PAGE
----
Not as fun, but I guess that works. Lyra could at least hold the bread well enough to use it as an edible tool. She had to sit up a little straighter than she liked to make it work, but at least she wouldn’t starve.

“Don’t mind Lyra,” Bon Bon said to Index. The mare in question looked askance at Lyra, although she hid it well once called out on it. “I tell her not to sit like that all the time, but she never listens.”

Lyra glanced down at her posture. She sat on her rear with her hind legs hanging freely over the front of the chair and her back up against her seat. It was comfortable and familiar for her, and it wasn’t as though she’d never seen other ponies sit in a similar manner.

“It is hard on a unicorn’s skeletal structure,” Index said. “We’re not really built for it. But there are some spells which would eliminate any damage as a side effect.”

Oh, horrors. She already knows, doesn’t she? Lyra silently begged Index not to say a word to Bon Bon and changed the subject. “So what were you two planning to do tonight without me?”

“Just make some popcorn and watch some old movies,” Bon Bon replied.

Index nodded in agreement. “I’m still surprised at how many you have. Film reels aren’t cheap. Is your candy shop really so lucrative, or should I be asking the big boss for a raise?”

“Well, the Cakes and I are the only dedicated dessert suppliers in town. We service different needs, too, so you know how that goes.”

“Makes sense,” Index mused between spoonfuls of curry. She stopped just before taking another bite, her brow furrowing, and asked, “What percentage of your revenue is from Pinkie Pie?”

Bon Bon laughed at the question.

Applewood, the city where the stars shone night and day. The city where celebrities were born and where they died. The city where the magic of film made its home. The city where dreams came to life.

“I love you Silver Bell!”

“You’re the greatest!”

“Show me one of your thousand faces!”

“Say the line from Planet of the Humans!”

“Marry me!”

The actress in question walked down the red carpet to the Academy Awards with her costar for her latest film, the ruggedly handsome Star Shadow. She was the biggest thing to hit film since its invention. Her title, the Lady of a Thousand Faces, came from her expert incorporation of magic into her flawless acting, and it had earned her an eternal place in history.

“I’m starting to wonder if I should have agreed to be your date,” Shadow teased. “Nopony ever gets any attention around you.”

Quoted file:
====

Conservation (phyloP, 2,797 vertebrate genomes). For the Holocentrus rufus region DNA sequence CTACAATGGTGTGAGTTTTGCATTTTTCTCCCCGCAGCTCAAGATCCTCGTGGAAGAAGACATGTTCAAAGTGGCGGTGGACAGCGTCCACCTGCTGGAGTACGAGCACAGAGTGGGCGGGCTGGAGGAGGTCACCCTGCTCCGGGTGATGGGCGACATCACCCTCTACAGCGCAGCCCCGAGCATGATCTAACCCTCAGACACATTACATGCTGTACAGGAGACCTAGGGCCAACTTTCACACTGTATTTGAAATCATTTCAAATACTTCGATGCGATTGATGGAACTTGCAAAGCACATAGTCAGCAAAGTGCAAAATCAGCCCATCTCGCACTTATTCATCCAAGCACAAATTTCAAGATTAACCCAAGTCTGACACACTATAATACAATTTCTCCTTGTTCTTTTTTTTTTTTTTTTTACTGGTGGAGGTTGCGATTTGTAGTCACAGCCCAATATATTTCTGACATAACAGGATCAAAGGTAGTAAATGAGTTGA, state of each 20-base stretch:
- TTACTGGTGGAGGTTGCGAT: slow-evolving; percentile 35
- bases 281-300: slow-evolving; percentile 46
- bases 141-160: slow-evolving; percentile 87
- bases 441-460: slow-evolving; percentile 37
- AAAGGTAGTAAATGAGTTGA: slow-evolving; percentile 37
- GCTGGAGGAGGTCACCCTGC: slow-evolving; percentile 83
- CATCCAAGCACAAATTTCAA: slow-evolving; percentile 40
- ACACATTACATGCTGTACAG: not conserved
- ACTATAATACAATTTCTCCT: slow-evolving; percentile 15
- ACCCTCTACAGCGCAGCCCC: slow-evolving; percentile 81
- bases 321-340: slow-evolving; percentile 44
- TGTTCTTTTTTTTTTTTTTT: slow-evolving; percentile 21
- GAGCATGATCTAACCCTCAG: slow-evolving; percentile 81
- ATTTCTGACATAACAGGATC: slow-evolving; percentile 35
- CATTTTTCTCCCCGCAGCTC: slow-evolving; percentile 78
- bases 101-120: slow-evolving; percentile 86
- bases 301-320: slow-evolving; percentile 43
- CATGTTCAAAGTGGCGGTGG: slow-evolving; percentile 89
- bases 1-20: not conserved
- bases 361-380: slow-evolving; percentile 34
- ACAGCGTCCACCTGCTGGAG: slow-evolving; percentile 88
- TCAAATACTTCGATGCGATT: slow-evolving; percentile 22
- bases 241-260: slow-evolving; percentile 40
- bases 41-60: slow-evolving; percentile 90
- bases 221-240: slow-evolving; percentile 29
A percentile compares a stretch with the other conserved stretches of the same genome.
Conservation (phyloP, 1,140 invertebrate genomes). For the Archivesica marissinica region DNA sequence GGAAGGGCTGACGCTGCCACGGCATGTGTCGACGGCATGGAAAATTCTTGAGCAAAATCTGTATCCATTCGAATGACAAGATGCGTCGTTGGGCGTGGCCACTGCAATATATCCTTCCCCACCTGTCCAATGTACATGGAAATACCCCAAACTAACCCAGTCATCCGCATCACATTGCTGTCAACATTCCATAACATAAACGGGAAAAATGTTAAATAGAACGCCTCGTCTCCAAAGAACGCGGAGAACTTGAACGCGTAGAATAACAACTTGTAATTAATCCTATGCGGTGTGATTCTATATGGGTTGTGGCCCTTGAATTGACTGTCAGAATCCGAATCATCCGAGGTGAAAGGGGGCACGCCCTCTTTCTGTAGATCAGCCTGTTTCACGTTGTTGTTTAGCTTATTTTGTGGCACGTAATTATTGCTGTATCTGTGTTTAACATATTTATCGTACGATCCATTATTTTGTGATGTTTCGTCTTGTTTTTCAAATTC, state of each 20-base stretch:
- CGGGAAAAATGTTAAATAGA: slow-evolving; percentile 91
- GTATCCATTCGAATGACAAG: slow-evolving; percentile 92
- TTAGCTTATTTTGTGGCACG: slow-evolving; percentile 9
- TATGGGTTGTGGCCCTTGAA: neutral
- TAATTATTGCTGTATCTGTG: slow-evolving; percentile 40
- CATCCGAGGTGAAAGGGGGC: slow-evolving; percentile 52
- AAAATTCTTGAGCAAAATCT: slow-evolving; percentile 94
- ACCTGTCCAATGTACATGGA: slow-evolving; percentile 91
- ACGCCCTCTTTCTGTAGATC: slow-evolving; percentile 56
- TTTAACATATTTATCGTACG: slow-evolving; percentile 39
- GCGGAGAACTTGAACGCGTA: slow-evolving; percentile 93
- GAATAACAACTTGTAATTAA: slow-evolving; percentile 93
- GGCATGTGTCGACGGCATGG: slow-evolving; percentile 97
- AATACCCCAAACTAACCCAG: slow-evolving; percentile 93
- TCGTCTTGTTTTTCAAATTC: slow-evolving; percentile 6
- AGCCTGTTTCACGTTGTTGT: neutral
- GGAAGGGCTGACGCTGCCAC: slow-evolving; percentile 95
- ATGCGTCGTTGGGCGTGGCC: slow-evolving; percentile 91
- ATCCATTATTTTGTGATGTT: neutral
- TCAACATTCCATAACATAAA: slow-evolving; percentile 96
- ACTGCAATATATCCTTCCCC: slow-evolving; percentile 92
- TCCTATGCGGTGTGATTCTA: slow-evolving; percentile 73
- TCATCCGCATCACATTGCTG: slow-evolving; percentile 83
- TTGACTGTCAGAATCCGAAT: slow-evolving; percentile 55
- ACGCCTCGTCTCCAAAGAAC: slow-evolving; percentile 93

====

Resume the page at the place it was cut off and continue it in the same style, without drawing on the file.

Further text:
Leaning close and eliciting several squeals from the audience – some jealous, some not – Silver Bell laid the charm on extra thick. She whispered in Shadow’s ear as though they were lovers, “Oh, lighten up. They love you too, but you were the villain. Maybe you should fret over the lack of boos.” The crowd ate it up.

Shadow played along, laughing lightly. “Maybe, but I think I’d rather avoid that.”

The inside of Darfur Theater was no quieter than outside. There were less ponies now, it was true, but the enclosed space only amplified their voices. As the two stopped at the coat check for Silver Bell to leave her spring jacket, the call of a traitor came. She would normally either ignore it outright or give it only a fraction of her attention when so preoccupied, but with circumstances being what they were, she had little choice but to disappear for a few moments.

“If you would excuse me for a moment.”

“Where are you going?” Shadow asked. “It won’t be long before the ceremony begins.”

“I know. I’ll rejoin you at our seats before long. I just have to powder my nose.” It was a wildly unbelievable excuse from a mare who made her career off of her ability to change her appearance at will from her coloring to her voice, but a true gentlecolt knew not to pry.

It took little time to acquire some wine and then find a quiet place away from the hustle and bustle where a mare could stare off at the nearly full moon hanging in the night sky with a lot on her mind. Nopony would bother her if she projected the right atmosphere.

So prepared, Chrysalis poked at the unpleasant nuisance in the hive mind who’d sold out their entire species just to get laid. “What do you want, traitor?”

Thorax’s resigned sigh echoed all across the hive, revealing his utter lack of practice. He’d gone fully native, and it showed. “I have Princess Celestia with me, Your Majesty, as you requested.”

Chrysalis made a small harrumph. She could tolerate the coming conversation if the traitor merely intended to play the role of a courier. She did consider, for a moment, routing the traitor’s words through another member of her hive so she wouldn’t have to suffer the sound of his voice but thought better of it in the end. It was her duty to her hive to endure such things, not to pass the ordeal off to one of her changelings.

“Very well. Repeat my words, betrayer.”

As Thorax leaked his well deserved frustration into the hive mind, Chrysalis siphoned off some of the positive emotions directed at her in the theater. She isolated him from the rest of her changelings to keep the peace while she infused her drink with the love she’d gathered. With any luck, it’d help her remain civil around the princess despite the intermediary between them.

“Good evening, Princess.”

“‘Good evening, Queen Chrysalis,’” came the echo of Princess Celestia’s words through Thorax in the hive mind. “‘I apologize for interrupting your awards ceremony.’”